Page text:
BUSINESS WIRE – Merchants Payments Coalition announced that the U.S. Department of Justice is investigating Visa for violating antitrust law by continuing to stifle competition in the United States’ credit- and debit card markets.
“The Department of Justice has made progress policing the payments market and the new investigation of Visa is another step in the right direction,” said Doug Kantor, counsel to the Merchants Payments Coalition, in a press release. “Visa should not be able to muscle retailers into paying up-front costs for both credit and debit transactions before they happen.”
This latest antitrust investigation comes after Congress passed legislation to improve the competitiveness among debit networks through the Durbin Amendment to the Dodd-Frank financial reform law.
The Department’s antitrust investigators are looking at how Visa runs the part of its debit card business that routes transactions to banks and a new fee the giant card company is charging, said Visa chairman and CEO Joseph Saunders in a call Wednesday with investors about the company’s fiscal second-quarter earnings.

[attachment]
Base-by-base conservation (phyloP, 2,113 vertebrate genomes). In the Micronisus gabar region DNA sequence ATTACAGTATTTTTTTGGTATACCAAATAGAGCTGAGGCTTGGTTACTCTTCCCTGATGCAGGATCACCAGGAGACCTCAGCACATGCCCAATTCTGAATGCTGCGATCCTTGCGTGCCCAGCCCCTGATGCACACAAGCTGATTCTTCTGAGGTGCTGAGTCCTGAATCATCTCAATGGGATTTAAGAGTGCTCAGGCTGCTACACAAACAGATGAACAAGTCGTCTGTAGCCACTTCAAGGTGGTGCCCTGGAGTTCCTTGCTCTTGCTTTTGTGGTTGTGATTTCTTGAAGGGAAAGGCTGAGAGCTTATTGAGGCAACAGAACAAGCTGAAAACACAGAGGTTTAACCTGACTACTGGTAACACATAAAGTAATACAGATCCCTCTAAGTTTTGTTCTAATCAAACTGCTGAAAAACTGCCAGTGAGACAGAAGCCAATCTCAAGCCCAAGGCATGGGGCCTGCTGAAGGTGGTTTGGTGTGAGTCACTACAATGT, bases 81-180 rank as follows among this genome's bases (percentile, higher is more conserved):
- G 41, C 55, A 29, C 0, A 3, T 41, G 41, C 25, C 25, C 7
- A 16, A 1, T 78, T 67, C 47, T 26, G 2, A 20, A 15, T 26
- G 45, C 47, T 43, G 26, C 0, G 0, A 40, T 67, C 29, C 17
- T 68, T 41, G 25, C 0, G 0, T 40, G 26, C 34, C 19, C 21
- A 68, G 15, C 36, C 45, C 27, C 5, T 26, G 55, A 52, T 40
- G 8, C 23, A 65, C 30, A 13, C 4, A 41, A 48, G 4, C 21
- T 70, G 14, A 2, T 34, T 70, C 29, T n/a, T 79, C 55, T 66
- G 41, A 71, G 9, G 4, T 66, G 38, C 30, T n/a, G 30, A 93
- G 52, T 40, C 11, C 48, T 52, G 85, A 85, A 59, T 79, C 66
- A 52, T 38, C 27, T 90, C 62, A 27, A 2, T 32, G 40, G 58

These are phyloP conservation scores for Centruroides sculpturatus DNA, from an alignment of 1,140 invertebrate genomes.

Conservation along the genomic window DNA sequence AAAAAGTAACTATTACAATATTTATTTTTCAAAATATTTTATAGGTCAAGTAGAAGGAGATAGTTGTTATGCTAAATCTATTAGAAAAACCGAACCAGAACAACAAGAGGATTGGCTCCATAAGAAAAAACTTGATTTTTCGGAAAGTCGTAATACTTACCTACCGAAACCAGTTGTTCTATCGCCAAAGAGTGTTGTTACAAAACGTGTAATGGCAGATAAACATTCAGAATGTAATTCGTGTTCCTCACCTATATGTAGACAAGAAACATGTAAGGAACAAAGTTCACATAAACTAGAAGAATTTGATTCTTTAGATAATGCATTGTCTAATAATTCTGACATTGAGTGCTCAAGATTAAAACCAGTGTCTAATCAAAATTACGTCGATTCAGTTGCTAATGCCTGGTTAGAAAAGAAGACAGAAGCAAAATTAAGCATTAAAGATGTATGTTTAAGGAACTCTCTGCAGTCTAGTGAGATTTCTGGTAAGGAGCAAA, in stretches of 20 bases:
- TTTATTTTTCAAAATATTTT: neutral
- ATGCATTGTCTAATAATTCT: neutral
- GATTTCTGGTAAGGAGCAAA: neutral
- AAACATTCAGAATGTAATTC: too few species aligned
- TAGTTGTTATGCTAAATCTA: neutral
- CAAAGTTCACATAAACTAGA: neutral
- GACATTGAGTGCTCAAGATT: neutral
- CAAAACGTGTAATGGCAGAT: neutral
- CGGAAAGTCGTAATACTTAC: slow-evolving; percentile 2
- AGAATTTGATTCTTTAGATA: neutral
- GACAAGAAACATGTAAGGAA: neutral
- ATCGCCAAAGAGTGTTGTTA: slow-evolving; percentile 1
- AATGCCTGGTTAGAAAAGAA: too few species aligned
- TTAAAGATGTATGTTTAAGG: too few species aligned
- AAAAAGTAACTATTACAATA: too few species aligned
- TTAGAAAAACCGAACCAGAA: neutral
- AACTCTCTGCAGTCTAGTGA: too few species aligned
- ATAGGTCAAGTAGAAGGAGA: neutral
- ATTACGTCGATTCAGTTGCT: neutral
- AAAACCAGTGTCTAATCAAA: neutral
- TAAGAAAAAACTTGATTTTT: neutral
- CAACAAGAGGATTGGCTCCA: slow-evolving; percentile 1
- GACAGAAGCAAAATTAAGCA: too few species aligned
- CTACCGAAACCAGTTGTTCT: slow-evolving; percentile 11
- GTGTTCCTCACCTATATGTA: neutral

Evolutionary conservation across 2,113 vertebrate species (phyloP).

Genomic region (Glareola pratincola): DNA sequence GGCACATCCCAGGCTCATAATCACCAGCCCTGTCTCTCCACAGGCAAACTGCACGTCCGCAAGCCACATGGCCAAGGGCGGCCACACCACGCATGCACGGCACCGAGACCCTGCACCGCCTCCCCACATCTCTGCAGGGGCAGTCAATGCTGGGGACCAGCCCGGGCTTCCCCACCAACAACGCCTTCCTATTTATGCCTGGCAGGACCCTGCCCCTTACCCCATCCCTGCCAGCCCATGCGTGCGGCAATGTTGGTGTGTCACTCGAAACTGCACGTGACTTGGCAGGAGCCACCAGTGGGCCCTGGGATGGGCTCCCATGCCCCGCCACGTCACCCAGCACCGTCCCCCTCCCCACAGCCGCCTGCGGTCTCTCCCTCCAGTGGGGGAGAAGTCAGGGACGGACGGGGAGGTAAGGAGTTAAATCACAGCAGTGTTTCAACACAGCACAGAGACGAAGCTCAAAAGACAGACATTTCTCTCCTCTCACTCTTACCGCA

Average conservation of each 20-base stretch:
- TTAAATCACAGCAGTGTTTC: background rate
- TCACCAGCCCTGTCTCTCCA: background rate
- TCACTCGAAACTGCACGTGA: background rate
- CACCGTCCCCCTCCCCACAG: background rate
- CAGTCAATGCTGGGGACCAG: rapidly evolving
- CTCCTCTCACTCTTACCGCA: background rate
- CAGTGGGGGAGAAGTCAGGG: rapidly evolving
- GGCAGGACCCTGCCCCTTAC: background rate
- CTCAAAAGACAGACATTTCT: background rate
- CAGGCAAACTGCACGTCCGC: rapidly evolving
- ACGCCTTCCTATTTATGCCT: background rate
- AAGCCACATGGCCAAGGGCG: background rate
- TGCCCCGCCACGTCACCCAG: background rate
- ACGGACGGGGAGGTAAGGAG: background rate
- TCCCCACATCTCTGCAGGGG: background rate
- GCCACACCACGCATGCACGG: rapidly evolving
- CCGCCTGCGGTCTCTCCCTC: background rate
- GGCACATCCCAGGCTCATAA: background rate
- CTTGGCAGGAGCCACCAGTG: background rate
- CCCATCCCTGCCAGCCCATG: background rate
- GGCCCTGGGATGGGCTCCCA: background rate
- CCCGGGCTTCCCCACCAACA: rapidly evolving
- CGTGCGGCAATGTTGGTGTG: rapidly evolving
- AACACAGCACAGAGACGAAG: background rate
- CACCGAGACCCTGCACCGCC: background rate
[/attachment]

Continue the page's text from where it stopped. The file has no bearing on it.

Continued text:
Merchant Payments Coalition said Visa may be violating the antitrust laws and trying to avoid the competition required by the financial reform law. The new fee charged by Visa would make merchants pay for both credit and debit cards, and financially coerce merchants into accepting cards they do not want.
The fee would also undercut merchants’ competitive choice of which network to use for their transactions in violation of the financial reform law.
Visa announced earnings rose 46% during the quarter to $1.3 billion.
Under Durbin, banks now have to allow more than one company, such as Visa, to carry debit card transactions and merchants are supposed to be able to make that choice so that there is competition to keep network fees down.